Project based, problem based, and challenge based learning are all authentic student-centered ways for students to learn. I think of the three as being separate, but also existing along a continuum, with projects being a good place to start, and problem based and challenge based being more advanced. They are all ways to keep kids engaged in their own learning, and to connect it to the use of knowledge and skills outside the classroom. Best of all, students of any age really do love to do projects.

The Buck Institute for Education says that project based learning is “a systematic teaching method that engages students in learning knowledge and skills through and extended inquiry process structured around complex, authentic questions, and carefully designed products and tasks.” Problem based learning focuses on solving a problem, which is a more specific type of learning than project based (which includes so many various types of projects). The website Challenge Based Learning explains that “Challenge Based Learning is an engaging multidisciplinary approach to teaching and learning that encourages students to leverage the technology they use in their daily lives to solve real-world problems through efforts in their homes, schools and communities.”

The same way that I am working towards the “redefinition” goal on the SAMR Model, I also see Challenge Based Learning as a great goal to work towards. I’m not sure how to do this in a language class, to tell you the truth. From time to time we discuss problems that exist and how to solve them, but that is as far as we get, and even this level of discussion is rare in the first levels of French.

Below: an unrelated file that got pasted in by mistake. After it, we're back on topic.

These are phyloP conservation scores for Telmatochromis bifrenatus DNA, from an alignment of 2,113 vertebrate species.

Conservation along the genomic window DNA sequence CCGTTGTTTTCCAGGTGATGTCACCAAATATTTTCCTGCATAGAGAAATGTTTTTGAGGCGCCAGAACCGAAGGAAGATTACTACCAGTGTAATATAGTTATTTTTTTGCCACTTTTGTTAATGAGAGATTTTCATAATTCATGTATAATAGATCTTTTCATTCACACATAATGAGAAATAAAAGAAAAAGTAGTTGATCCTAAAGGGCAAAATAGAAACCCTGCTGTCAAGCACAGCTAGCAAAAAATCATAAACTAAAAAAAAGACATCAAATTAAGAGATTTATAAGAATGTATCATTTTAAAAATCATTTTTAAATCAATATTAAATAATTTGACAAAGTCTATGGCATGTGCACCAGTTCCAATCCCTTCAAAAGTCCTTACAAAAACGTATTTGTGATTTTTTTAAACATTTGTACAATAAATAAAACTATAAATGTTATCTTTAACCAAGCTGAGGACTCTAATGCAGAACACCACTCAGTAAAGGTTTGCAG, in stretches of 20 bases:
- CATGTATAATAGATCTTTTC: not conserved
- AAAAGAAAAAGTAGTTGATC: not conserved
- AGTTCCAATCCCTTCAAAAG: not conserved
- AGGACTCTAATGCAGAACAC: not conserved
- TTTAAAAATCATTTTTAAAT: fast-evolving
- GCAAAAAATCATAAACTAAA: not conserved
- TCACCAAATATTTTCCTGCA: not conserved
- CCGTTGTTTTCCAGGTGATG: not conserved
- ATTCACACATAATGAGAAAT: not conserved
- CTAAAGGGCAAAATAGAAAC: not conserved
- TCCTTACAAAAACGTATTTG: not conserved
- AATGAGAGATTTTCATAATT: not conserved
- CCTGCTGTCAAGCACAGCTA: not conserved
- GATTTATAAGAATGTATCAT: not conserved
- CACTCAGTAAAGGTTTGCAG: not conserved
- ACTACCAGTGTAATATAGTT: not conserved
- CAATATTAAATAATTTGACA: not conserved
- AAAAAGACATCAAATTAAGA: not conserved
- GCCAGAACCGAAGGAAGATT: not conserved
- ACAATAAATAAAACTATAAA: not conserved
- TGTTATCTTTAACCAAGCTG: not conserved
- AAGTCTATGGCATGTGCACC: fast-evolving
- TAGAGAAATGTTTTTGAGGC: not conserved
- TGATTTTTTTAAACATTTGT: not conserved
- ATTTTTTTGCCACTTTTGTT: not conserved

Currently, I would say that project based learning is what I am doing in my classroom. My COETAIL final projects have all been project based learning, and of course we have done other projects throughout the year also. Don Doehla has a great blog entry on Edutopia about using project based learning in a world language classroom— I think I’ll try his alphabet book idea next year! I’m eager to use even more projects in my classes next year, and to look for ways to push myself towards doing problem based and challenge based projects as well.

One thought on “Projects

  1. Ross Connelly

    Projects definitely take a different form when you’re working with kids who have limited language skills, don’t they. I thought that your video story re-tell project from earlier in the year was really cool. Re-telling the story from Petit Nicolas using simpler language was, in a way, a problem the kids needed to solve. They engaged by actively using technology as a means to help them communicate (and also engage more enthusiastically) AND to create something. I think when you’re trying to infuse new things in your classroom, such as this flavor of project based learning, it is better to move slow. I mean, how long did that project take? A long time, right? If you had done a number of these projects in class it would have taken up a lot of class time OR created a heap of homework.

    Figure out what works for you. I think that you’re already starting to make it happen.


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